How a dying man and his son could forge a Lego legacy
As he endured radiotherapy, Damien MacRae found playing Lego with his seven-year-old son, Aiden, was one way to block out the pain.
The pair built spaceships, pirate galleons and fortresses in their Sydney home following the discovery of melanoma on Mr MacRae's ear three years ago.
But in the piles of interlocking plastic bricks, Aiden could not find pieces to create an Australian beach. His father soon realised none existed.
So the two decided to conceive their own, in what would become a very personal mission.
Cancer has since spread to Mr MacRae's lungs and brain. Last month in a Facebook message, he told friends that his brain tumours had multiplied.
"Unfortunately, my doctors say that I have 6-10 weeks left to live. Six months would be a miracle," he wrote in the post on 14 April.
"Obviously this has made me focus on spending as much time as I can with family and friends."
Mr MacRae asked for help in realising his "one dying wish": to get Lego to consider making Surf Lego Rescue, the idea invented on Aiden's bedroom floor.
First they would need 10,000 votes on a Lego concepts website.
"I think everyone gets why this project has become so important to me and Aiden," Mr MacRae told his friends.
The total was reached within days, meaning the project will be considered. Mr MacRae said he had never seen his son more excited.
"To see him dancing and smiling because of this, I've never been prouder," he told the BBC.
"It's the happiest I've seen him in a long time."
The father and son had spent hours talking about their ideas, taking inspiration from Australia's iconic Surf Life Saving volunteer group. They ordered custom-made toys from a company in London.
"The Lego universe doesn't have much that reflects Australian culture," Mr MacRae said.
"There is a Sydney Opera House toy set but not much else."
Their collection captures a sense of fun at the beach, but it also highlights the dangers of sun exposure.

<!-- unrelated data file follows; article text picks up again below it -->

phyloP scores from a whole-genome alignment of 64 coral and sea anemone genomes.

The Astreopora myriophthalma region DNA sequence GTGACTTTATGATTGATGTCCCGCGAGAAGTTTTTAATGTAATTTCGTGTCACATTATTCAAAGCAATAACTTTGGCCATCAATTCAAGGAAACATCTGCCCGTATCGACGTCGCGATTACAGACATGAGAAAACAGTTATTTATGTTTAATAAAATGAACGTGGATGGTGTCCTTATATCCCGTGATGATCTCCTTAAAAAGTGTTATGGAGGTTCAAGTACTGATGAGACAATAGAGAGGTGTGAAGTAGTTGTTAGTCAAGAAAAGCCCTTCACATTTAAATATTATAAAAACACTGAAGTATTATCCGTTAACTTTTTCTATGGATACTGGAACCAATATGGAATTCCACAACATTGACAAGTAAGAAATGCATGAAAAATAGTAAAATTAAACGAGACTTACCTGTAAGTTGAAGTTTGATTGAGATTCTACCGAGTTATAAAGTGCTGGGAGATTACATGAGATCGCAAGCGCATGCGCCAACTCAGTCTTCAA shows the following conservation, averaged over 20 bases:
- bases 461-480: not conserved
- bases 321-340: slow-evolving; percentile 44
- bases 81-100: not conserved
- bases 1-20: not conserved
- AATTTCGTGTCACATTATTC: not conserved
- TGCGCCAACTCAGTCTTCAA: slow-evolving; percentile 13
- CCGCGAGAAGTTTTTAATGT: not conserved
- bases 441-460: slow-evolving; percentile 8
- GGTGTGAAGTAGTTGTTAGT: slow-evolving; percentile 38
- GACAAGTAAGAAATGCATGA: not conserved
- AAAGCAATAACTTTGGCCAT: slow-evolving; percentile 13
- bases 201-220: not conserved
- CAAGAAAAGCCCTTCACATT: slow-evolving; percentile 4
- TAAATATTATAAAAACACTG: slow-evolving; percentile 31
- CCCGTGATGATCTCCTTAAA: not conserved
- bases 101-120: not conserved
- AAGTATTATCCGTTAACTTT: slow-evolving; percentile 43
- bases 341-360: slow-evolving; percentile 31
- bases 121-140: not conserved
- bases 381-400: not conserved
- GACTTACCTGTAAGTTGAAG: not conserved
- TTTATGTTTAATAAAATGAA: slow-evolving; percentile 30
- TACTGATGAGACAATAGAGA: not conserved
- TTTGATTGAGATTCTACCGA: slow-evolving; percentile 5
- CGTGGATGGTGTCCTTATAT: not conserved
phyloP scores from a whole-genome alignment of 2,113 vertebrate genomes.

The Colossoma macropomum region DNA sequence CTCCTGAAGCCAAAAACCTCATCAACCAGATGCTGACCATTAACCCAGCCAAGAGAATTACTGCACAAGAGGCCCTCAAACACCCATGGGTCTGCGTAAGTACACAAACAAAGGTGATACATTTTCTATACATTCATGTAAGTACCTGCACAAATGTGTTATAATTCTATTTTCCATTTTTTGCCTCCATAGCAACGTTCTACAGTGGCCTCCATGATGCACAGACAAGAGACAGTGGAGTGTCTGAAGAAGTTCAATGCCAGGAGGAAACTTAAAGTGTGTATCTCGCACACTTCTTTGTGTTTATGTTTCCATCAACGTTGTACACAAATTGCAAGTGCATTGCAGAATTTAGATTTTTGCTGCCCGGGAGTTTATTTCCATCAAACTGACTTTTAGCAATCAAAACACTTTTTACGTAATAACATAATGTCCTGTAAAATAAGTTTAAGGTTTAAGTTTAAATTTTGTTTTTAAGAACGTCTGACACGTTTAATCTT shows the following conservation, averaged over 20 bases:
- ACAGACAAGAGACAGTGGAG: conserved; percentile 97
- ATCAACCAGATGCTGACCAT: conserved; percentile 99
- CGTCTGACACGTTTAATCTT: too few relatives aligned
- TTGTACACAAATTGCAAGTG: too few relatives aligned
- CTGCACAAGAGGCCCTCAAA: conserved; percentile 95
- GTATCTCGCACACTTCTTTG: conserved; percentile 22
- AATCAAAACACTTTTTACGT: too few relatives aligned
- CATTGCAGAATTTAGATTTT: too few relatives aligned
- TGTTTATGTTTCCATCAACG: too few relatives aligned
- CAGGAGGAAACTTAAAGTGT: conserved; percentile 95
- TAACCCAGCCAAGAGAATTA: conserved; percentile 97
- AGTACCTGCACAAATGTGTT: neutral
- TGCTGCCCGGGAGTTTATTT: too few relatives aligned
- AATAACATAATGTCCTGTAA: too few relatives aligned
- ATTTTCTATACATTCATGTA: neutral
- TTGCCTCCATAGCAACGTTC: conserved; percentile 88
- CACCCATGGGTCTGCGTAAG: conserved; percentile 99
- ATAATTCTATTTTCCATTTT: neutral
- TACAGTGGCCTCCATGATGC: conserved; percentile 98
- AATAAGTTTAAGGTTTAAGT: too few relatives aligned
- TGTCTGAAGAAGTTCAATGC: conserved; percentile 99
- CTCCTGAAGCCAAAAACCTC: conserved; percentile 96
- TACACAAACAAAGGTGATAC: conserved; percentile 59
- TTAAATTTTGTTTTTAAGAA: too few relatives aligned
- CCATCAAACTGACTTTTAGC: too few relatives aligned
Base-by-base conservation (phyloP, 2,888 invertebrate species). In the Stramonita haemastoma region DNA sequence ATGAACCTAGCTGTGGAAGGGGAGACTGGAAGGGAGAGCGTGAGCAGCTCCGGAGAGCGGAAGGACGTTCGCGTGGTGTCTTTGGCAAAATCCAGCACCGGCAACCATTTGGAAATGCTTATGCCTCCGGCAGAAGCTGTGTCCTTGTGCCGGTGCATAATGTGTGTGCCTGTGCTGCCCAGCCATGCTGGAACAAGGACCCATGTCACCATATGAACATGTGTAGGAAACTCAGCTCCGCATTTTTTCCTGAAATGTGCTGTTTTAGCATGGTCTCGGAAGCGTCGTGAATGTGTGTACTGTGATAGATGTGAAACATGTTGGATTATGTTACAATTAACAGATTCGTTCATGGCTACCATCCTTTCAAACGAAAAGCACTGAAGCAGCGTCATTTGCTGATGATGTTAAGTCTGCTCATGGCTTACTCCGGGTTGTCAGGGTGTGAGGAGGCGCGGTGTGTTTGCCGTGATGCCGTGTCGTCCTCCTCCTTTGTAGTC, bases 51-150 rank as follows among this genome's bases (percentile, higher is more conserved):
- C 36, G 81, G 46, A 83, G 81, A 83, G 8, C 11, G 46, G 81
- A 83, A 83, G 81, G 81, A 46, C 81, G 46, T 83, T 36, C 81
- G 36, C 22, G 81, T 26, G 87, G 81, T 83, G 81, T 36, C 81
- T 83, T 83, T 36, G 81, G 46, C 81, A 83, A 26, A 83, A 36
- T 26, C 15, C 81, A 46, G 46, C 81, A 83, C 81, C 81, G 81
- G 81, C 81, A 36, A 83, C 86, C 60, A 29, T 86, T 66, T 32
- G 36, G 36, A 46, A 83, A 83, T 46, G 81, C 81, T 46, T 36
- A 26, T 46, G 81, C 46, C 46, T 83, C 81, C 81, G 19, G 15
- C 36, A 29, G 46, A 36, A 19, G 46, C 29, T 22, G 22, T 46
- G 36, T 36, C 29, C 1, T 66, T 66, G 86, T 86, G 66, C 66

The lifeguard characters are named after celebrities who had skin cancer scares, such as Nicole Kidman and Hugh Jackman. All wear sunscreen and hats.
The set also includes surfers, a lifeboat, a jet ski, a quad bike, seagulls, a jellyfish and a shark-patrolling drone.
"I'm not a Lego designer at all," Mr MacRae laughed. "I'm a 42-year-old intellectual property lawyer."
The Danish company will decide soon if it will produce the set. If it does, it is likely to take at least 10 months before sale.
"What a fantastic project, depicting an action-packed day at the beach, full of thoughtful and playable details," a Lego spokeswoman said.
Australia's Financial Review newspaper reported that Kjeld Kirk Kristiansen, whose family owns Lego, had been personally moved by the campaign.
Since 2010, 19 projects from the Lego Ideas platform have been made - such as Women of Nasa.
"They've been really generous with their kind words and indicated they will take my illness into consideration when they're doing the review," Mr MacRae said.
But Mr MacRae knows that time is running out.
"Getting to 10,000 votes was my goal," he said. "And the possibility that I could leave a legacy for Aiden."
"To know that he can take ideas that he's come up with, on the bedroom floor, and take it out to the world."